Happiness Does Not Come From Headstands is the title of the children’s book Tamara Levitt wrote about “failure and perfectionism and patience and self-compassion.” Failure, perfectionism and self-compassion are all things I could learn more about, how about you? Especially when it comes to that yoga class, and trying to one-up the yogi on the next mat over who makes headstands look easy.
I don’t know about you, but I am always sweating profusely, feeling a bit dizzy, and wondering if this is the class where I really do something serious to my neck. I awkwardly “kerplunk”(Tamara Levitt's description of her heroine's headstand landing) back to the earth and begin to settle into “corpse pose.” I have been trying to fight my own personal headstand battle- there is no self-compassion in my practice.
So, I am taking some of Tamara Levitt’s advice; she is the Head of Mindfulness and Meditation Instruction at “Calm” the top app for meditation and sleep after all! Maybe she knows something I have yet to realize: Maybe my happiness won’t come from headstands either.
I decided to do a bit more research and become better educated about why (or why not) Salamba Sirsasana (supported headstand in Sanskrit) should be part of my regular yoga practice. Dr. Timothy McCall, medical editor for Yoga Journal, has suggested that the headstand is “too dangerous for general classes.” I tend to agree with his opinion after some of the reading I did.
Headstands are commonly believed to offer these health benefits:
Upper body strength and stamina
Stronger Core (Abdominal) muscles
Better sense of balance
? ='s often reported by yogis but never proven in medical studies
Headstands might be bad for your health because they can cause:
Injury to your cervical spine (the top 7 vertebrae in your spinal column, directly below your skull)
Bodily injury if you fall over
Fainting if you experience low blood pressure
Excessive strain to muscles surrounding the spine (paraspinal muscles) trying to support the weight of your body
Nerve damage or injury which can result in numbness and loss of strength in your arms and hands
How To Know When You Can Safely (Maybe) Do a Headstand
You should be able to hold downward dog, wide-legged forward plank, dolphin and forearm headstand for several minutes at a time.
You are working one-on-one with a trained instructor who can observe your form to best protect your neck.
You have a headstand chair or bench which removes all weight from the cervical spine and top of the head.
You Should Not do a Headstand if:
You have high or low blood pressure
You have a heart condition
You have previously hurt your neck, spine, or back
You are pregnant
You are menstruating.*
*There is frequent debate about this prohibition. Doctors hypothesized that backwards menstrual a.k.a. retrograde menstruation (as could theoretically happen if you did a headstand when you had your period) might increase your risk for endometriosis (a painful gynecological condition where uterine tissue is found outside of your uterus), but no medical study has ever shown this to be true. In fact, researchers found that 90% of the women they studied had retrograde menstruation (backwards flow of menses), but only 10% had endometriosis. So, retrograde menstruation can not be the only factor causing endometriosis in the women studied.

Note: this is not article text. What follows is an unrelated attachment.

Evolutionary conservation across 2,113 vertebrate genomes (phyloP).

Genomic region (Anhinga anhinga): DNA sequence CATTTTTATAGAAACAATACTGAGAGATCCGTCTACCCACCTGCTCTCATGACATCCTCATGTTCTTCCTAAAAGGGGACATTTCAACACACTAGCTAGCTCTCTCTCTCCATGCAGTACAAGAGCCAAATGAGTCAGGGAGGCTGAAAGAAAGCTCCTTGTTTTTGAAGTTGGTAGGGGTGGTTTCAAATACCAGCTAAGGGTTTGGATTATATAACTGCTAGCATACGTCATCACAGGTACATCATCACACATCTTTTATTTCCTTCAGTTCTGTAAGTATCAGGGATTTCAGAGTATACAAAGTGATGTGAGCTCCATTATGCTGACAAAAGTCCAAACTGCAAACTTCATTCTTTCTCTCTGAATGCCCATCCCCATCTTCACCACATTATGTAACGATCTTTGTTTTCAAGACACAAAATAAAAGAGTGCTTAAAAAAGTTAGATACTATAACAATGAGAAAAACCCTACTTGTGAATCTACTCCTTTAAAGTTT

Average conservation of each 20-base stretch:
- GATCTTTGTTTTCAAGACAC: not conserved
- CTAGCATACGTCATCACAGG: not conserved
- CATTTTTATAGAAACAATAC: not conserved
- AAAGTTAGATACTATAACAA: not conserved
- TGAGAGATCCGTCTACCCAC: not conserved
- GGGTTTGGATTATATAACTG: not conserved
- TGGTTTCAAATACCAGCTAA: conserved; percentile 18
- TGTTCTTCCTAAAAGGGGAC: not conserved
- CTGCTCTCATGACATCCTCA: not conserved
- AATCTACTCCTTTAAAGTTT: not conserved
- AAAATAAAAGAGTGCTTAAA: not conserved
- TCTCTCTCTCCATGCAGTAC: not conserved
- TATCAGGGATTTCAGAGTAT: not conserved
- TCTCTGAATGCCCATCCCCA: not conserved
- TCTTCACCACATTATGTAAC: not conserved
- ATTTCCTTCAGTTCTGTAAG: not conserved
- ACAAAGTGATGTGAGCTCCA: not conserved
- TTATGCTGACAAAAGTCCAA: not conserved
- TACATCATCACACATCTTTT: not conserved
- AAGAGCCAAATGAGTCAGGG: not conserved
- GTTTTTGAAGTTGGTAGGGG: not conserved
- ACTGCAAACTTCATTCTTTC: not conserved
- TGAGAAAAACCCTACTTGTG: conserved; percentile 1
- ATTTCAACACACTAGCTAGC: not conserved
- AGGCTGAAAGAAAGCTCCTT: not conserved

This list of possible health risks, combined with the general state of frustration I feel every time I attempt a headstand is making me "lean" towards safer inversions.
One veteran yogi who used to teach inversion workshops around the world writes that headstands should be considered “the most advanced inversion, considering the strength and body awareness you need to execute one properly.” Instead, she believes yogis should try a forearm stand first because: If you don't have the arm strength, core strength, and balance to hold a forearm stand comfortably, just think about what's happening to your neck when you're doing a headstand!” Well, there’s the first reason for me to stay on the ground, right side up: I haven’t mastered the forearm stand either!
Here are four more reasons why I won’t be attempting a headstand in my next yoga class:
Most yoga teachers are not trained in bio-mechanics, physical therapy, spinal anatomy or how to assess each class participant’s posture, strength and risk of injury. So, how well can they really tell whether you are safely doing a headstand?
Most of us today suffer from “tech neck” or a head-forward-leaning posture as a result of long hours on our cell phones or at our computer. Medical and yoga professionals both agree that this habitual posture increases the risk of injury when doing headstands because: “device-induced forward head carriage heightens the risk of bearing weight on the cervical spine.”
Your cervical vertebrae were designed to be able to support the weight of your head (usually up to 15 lbs/6.8 kg) ONLY. There is a reason that they appear more delicate and thinner on X-ray's than the chunky, thick lumbar vertebrae (bones of your lower spine) which bear more of your body’s weight. When you do a headstand (even correctly), you are asking those fragile cervical vertebrae to perform a weight-bearing exercise they weren’t designed for.
Headstands aren’t making me happy!
I am going to try to practice some of that self-compassion and mindfulness Tamara Levitt writes about. I will try to listen to my body and my mind, both of which are telling me that I am still a good person, even if I choose not to do a headstand. Consciously choosing child’s pose while the rest of the class goes upside down may be harder than any headstand for me. I accept this challenge and will take comfort in knowing that I am taking care of myself (and my neck).